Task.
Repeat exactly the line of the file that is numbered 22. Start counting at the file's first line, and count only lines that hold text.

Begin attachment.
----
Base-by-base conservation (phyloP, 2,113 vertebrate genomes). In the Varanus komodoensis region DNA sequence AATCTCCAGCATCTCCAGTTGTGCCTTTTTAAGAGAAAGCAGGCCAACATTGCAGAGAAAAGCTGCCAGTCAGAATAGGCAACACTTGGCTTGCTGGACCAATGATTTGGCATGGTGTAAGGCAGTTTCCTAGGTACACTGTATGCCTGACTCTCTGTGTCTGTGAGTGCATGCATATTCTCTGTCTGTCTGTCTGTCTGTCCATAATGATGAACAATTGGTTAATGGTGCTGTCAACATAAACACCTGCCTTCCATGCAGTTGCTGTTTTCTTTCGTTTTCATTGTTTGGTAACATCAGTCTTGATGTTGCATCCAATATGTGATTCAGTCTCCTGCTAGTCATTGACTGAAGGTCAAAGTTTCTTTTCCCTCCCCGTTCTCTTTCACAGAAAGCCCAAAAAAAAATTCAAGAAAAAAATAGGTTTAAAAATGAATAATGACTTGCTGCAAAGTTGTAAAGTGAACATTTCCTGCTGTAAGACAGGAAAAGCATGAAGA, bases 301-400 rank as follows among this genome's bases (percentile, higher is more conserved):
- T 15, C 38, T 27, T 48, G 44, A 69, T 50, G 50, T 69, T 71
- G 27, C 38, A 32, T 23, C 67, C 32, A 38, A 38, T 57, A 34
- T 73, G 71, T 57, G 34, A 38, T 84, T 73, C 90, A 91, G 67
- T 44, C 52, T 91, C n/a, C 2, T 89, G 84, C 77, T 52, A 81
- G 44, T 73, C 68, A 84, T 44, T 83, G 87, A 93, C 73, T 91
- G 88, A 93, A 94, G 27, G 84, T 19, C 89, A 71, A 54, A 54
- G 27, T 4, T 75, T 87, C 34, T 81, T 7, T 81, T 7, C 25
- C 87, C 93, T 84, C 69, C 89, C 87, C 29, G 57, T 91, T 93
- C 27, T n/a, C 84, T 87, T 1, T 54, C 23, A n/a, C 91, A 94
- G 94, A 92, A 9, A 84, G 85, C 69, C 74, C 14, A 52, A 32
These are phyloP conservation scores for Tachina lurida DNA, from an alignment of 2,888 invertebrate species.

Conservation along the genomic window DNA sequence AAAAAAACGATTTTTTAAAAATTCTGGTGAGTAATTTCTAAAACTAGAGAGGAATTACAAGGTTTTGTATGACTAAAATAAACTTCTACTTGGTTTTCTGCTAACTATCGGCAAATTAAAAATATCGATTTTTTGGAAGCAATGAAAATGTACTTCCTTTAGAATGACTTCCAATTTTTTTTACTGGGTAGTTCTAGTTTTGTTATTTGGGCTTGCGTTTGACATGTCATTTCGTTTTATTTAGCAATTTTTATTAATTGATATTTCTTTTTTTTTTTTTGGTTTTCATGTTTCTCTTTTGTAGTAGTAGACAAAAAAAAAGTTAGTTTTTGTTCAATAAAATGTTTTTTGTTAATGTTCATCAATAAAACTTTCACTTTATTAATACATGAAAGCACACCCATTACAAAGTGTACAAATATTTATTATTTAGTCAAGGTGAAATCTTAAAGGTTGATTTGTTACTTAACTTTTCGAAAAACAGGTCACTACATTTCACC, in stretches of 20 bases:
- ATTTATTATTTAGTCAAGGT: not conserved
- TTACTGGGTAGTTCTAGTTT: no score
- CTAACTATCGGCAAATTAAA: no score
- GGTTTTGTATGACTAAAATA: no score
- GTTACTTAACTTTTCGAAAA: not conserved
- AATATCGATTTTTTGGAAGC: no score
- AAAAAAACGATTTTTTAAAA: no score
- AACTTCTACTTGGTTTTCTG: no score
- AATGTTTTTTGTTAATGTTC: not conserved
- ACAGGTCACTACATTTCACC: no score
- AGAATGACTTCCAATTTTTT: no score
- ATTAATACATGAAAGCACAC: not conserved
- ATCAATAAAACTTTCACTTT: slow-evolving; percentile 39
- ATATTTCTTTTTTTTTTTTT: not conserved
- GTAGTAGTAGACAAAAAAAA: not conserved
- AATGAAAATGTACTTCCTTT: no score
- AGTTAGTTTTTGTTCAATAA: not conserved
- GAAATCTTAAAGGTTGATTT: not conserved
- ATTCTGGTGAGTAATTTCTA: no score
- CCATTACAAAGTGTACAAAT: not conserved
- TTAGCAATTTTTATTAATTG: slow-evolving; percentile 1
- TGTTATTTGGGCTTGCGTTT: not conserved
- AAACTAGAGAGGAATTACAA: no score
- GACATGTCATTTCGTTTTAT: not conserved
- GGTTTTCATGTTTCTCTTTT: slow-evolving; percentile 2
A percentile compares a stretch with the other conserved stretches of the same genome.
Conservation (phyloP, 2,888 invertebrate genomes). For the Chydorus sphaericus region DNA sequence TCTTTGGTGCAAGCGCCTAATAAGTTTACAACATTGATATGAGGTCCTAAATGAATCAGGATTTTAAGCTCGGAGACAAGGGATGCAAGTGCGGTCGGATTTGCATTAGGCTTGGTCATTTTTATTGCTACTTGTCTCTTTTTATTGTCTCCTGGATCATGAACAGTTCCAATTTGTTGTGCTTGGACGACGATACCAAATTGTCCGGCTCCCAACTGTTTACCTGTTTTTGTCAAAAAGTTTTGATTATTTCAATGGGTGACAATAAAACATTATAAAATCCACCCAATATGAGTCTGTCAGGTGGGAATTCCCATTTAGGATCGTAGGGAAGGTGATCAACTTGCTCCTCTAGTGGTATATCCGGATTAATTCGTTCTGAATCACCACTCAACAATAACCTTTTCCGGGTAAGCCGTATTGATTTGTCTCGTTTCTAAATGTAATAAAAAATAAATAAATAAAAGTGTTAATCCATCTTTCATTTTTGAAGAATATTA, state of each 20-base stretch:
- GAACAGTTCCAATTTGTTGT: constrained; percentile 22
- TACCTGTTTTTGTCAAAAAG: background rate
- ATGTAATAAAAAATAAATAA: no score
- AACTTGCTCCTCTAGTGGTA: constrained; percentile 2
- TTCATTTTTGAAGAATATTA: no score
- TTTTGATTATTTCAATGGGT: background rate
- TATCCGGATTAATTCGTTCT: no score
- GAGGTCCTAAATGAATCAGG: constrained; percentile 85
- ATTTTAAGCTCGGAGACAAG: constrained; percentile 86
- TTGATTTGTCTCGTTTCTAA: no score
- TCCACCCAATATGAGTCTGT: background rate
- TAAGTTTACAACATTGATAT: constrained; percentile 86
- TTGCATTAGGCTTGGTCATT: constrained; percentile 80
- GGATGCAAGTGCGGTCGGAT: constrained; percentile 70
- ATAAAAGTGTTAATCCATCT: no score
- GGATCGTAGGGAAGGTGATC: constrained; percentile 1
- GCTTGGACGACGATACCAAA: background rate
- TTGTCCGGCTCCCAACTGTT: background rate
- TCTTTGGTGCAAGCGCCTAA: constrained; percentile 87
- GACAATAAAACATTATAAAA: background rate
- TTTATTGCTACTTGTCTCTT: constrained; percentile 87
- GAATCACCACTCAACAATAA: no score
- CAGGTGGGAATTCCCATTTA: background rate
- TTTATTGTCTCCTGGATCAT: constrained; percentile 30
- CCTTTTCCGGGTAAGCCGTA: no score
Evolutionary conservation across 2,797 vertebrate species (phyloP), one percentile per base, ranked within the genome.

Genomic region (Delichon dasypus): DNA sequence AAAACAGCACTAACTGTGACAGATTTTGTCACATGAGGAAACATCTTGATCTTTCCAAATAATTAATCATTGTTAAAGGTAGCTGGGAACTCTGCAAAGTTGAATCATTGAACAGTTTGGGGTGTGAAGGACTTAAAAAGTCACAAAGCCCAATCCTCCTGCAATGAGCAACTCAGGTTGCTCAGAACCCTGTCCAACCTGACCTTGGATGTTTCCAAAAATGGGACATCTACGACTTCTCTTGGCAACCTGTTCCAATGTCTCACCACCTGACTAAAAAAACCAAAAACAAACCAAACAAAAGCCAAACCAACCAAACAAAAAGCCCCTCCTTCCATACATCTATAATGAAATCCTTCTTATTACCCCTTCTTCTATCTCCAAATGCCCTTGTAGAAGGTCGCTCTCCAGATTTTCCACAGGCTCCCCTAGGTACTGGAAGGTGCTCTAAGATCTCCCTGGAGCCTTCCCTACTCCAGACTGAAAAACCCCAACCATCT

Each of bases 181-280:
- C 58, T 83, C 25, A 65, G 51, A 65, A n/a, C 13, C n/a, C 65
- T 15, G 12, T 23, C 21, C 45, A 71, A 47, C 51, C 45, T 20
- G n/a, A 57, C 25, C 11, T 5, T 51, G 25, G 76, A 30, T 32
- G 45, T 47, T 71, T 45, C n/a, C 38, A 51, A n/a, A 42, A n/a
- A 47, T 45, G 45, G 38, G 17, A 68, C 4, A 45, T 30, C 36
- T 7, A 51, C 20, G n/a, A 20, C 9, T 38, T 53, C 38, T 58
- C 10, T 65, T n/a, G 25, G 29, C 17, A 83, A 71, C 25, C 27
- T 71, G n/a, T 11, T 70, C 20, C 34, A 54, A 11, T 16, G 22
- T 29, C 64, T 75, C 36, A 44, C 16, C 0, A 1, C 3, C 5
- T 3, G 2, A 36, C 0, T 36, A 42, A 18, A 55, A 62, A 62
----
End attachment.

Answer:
- AATGTTTTTTGTTAATGTTC: not conserved